# Finding Diameter of a Tree using DFS

In this article, we will be discussing how to find the diameter of a tree or in general a graph. The algorithm that we will be using to find the diameter of the tree is Depth first search.

if you are unfamiliar with depth first search (DFS), I would first suggest you to go through this article before proceeding: https://iq.opengenus.org/depth-first-search/

## What is Diameter of a tree ?

Diameter of tree is defined as the no. of nodes in the longest path between leaf nodes nodes of a tree ( undirected graph ) , it is also called the width of the tree.

for example -

In the tree shown above the diameter of the tree is no. of nodes coming along the path 7-3-2-4-6 or 7-3-2-4-5.

## How to find diameter of the tree ?

### Novice Approach

1.We can run DFS n times .

2.first we can choose any node and find the farthest node from that node using depth first search .

3.we need to repeat the step 2 with all the nodes of the tree and store the maximum value .

4.This maximum value will then be the diameter of the tree.

#### Time Complexity

The above approach would work fine but time complexity for the above approach will be O(n*n) which is quite high.

### Better Approach

we can find the diameter of any tree using only 2 DFS run.

how ?

#### Quick Explanation -

1.Take any arbitary node as the root node .

2.Run dfs from that node and find the farthest node.

3.let this node be x .

4.Now run dfs from this node to the farthest away node , let this node be y.

5.now the count of all the nodes that come along the way of x and y ( including them) is the diameter of the tree.

#### Why this works ?

whenever we run DFS we always reach one of the end points of diameter of the tree and from that node we are just finding the farthest node which turns out to be the diameter of the tree.

Let us proof this fact that on running DFS we always reach the end point of diameter of the tree

### Proof

#### Proof by contradiction

here we are considering x as the root of the tree

Assume that on running DFS first time from x and finding the farthest node we reach on node y .

Let's say y is not the end point of the diameter of the tree

and v-p-y is the actual diameter of the tree

In that case according to the above image we can write the equation

( note that if root of the tree lies on the diameter of the tree then distance xp is considered as 0 )

xp + py < xp + pv

and

xp + py < xp + pu

on simplying the above equations

py < pv

and

py < pu

but this cannot be true as y is at maximum distance from p and according to our assumption y is not on the diameter of the tree both statements cannot be true simultaneously .

so, our first assumption that node y doesnot lie on the diameter doesnot hold true and hence after running the first DFS we reach node y which always lie on the diameter of the tree .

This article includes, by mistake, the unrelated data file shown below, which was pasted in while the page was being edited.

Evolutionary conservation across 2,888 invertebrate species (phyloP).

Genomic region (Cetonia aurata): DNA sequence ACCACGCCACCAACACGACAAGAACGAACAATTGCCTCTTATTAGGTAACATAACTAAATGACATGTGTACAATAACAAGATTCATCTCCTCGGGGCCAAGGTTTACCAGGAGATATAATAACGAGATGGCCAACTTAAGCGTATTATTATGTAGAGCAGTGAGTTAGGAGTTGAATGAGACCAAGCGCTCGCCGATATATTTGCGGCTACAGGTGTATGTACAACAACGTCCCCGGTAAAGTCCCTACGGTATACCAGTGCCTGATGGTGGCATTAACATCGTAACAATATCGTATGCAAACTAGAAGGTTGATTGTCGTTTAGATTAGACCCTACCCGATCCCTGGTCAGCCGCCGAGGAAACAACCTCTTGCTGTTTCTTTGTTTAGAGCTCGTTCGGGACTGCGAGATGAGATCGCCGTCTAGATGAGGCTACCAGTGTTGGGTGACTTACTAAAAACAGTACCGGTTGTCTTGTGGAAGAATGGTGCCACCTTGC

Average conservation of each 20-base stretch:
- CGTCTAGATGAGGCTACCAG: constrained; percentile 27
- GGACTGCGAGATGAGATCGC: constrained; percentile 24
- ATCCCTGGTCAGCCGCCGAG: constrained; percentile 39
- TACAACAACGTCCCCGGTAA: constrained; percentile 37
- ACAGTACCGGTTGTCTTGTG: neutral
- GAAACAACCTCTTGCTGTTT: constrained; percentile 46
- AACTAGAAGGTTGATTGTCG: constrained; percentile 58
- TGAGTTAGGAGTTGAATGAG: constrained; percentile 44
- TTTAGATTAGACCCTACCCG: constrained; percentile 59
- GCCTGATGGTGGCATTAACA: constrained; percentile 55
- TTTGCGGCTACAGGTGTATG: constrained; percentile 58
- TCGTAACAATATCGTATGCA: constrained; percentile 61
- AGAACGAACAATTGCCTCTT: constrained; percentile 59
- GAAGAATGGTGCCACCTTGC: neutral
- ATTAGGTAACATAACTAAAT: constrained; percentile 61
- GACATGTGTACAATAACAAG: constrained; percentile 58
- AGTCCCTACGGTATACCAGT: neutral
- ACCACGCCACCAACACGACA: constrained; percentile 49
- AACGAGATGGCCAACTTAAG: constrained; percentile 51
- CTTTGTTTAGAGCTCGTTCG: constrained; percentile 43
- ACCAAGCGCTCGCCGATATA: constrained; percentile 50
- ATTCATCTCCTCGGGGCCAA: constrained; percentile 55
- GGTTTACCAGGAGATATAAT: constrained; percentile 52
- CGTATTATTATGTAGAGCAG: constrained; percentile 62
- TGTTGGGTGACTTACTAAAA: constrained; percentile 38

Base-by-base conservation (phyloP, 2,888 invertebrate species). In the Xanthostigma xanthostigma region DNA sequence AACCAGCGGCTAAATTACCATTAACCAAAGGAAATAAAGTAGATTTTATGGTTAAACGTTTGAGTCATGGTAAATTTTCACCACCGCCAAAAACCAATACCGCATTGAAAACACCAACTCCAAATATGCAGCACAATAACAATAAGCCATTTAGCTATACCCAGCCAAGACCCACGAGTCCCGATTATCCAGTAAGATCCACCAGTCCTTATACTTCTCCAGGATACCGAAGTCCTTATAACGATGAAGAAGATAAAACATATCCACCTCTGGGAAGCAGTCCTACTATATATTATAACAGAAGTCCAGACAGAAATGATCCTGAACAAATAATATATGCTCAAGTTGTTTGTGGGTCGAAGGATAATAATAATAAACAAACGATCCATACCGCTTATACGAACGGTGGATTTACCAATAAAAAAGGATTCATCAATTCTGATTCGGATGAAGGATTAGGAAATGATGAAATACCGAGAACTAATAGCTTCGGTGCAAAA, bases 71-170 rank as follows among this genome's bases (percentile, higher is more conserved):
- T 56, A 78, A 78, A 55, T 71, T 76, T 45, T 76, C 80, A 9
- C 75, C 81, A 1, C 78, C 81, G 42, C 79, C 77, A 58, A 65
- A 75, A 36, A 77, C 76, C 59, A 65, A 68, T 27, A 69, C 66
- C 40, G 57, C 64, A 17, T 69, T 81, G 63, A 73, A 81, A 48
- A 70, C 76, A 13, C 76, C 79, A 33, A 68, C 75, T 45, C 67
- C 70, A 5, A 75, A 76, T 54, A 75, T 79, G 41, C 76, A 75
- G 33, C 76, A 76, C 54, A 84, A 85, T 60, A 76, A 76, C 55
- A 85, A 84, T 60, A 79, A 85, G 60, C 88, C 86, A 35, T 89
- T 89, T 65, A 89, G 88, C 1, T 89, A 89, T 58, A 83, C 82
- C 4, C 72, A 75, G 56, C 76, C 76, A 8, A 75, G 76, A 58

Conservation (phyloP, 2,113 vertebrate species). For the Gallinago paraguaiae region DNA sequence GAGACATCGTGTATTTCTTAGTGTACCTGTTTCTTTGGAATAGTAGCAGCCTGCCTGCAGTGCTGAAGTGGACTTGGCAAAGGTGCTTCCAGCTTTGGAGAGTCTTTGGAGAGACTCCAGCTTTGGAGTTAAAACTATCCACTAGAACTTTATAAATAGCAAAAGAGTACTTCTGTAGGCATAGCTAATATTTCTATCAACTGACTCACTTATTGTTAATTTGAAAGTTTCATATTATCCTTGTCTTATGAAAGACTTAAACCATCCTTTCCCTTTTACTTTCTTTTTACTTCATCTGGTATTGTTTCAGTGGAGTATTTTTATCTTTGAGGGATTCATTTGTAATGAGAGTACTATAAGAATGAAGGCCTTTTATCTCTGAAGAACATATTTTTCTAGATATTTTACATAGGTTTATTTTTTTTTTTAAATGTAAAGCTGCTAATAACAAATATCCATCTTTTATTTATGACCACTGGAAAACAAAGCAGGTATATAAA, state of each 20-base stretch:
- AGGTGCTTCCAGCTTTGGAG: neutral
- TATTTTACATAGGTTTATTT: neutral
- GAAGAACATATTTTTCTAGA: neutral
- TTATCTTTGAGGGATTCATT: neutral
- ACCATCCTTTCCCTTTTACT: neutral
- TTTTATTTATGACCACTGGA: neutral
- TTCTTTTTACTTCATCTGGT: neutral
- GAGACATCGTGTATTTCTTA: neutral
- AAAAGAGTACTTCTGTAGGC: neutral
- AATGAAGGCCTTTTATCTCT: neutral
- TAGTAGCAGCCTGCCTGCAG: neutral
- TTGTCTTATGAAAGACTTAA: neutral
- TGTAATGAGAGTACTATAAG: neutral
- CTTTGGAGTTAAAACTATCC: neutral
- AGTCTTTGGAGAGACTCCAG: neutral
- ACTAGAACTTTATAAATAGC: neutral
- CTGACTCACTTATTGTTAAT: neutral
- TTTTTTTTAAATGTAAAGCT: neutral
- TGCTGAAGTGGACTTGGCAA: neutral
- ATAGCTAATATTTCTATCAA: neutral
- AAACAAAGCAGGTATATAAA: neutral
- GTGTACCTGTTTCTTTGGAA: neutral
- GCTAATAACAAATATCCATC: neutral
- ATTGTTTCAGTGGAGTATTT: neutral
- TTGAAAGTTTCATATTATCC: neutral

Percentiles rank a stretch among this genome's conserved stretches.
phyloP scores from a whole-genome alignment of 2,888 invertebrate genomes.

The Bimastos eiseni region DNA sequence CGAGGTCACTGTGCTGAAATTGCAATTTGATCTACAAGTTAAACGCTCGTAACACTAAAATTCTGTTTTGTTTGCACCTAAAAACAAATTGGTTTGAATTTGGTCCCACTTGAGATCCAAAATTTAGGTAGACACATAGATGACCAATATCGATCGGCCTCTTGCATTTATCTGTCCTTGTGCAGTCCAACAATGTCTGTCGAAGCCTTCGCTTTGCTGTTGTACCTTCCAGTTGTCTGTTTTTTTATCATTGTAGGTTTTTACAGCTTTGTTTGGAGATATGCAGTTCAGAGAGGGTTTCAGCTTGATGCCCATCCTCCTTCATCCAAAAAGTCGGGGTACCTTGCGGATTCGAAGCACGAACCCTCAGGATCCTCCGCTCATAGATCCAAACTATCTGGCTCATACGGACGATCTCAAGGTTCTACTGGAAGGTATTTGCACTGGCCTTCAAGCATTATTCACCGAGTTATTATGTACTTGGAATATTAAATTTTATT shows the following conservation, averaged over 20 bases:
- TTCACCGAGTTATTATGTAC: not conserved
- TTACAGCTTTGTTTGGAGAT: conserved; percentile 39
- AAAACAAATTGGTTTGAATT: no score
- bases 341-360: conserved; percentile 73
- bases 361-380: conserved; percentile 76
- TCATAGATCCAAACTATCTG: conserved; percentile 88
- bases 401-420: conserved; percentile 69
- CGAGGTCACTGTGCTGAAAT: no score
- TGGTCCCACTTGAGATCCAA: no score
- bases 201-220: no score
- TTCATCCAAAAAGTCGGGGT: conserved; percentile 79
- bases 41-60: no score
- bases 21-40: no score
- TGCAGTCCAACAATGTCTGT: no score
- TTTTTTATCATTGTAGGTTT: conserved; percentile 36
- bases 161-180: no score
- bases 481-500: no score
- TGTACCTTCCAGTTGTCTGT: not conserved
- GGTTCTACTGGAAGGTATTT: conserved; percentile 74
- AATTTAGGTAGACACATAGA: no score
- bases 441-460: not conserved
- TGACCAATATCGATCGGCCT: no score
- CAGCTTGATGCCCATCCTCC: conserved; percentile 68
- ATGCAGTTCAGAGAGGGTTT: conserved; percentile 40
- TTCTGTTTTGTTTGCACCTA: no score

## Example

Suppose we want to find the diameter of the graph shown in the above image.

- let us take node 4 as our starting node ( we can choose any node )
- Now on running the depth first search for the first time we will be able to find the one end of the diameter which will be 7 for this example .
- Now on running DFS from 7 and finding the farthest node we will reach 6 via path

7-3-2-4-6.

4.The count of nodes along the path is 5 which is the diameter of the tree in this example.

( Note - we could have also reached 6 via path 7-3-2-4-5 which would also have been the diameter of the tree as both count as farthest node with same value of distances )

5.In this way we can find the diameter of any tree using only two DFS run .

## Code

```
#include <iostream>
#include<vector>
using namespace std;
// here maxD represent the diameter of the tree
int maxD = -1 , maxNode = -1 ;
// maxNode represents node at maximum distance
// declaring the visited node as we will be using the DFS
int vis[8] ;
void createEdge( int a , int b , vector<int> graph[] ){
// creating undireted edges between the connected nodes
graph[a].push_back(b) ;
graph[b].push_back(a) ;
}
void DFS( vector<int> graph[] , int node , int d )
{
// marking the node as visited
vis[node] = 1 ;
// if the distance from root is greater then maximum Distance then updating the maximum value of distance
// also storing the maxNode no. as this node is now at the farthest distance
if( d > maxD )
{
maxNode = node ;
maxD = d ;
}
// applying the standard dfs
for( auto x : graph[node] )
{
if( vis[x] == 0 )
{
DFS( graph , x , d+1 ) ;
}
}
}
int main()
{
// first creating the nodes of the graph
vector<int> graph[8] ;
// now creating the edges of the tree as shown in the image of this article
createEdge( 1 , 2 , graph ) ;
createEdge( 2 , 3 , graph ) ;
createEdge( 3 , 7 , graph ) ;
createEdge( 2 , 4 , graph ) ;
createEdge( 4 , 5 , graph ) ;
createEdge( 4 , 6 , graph ) ;
// Applyting DFS from node 1
DFS( graph , 1 , 1 ) ;
// we could have choosen any node in the graph but for simplicity we have choosen node 1
// making every node unvisited as we will be applying DFS
maxD = -1 ;
for( int i = 1 ; i<=8 ; i++ )
{
vis[i] = 0 ;
}
// applying the dfs for the second time as this will give the diameter of the tree
DFS( graph , maxNode , 1 ) ;
// Now printing the maximum diameter of the tree
cout<<maxD<<" is the diameter of the tree "<<endl;
return 0;
}
```

## Output

```
5 is the diameter of the tree
```

## Complexity Analysis

Time taken = 2 * n ( here n units of time is taken to run the depth first search once)

so -

Time Complexity: O(n).

There is no extra space required apart from some variables therefore the space required is constant.

Space Complexity: O(1).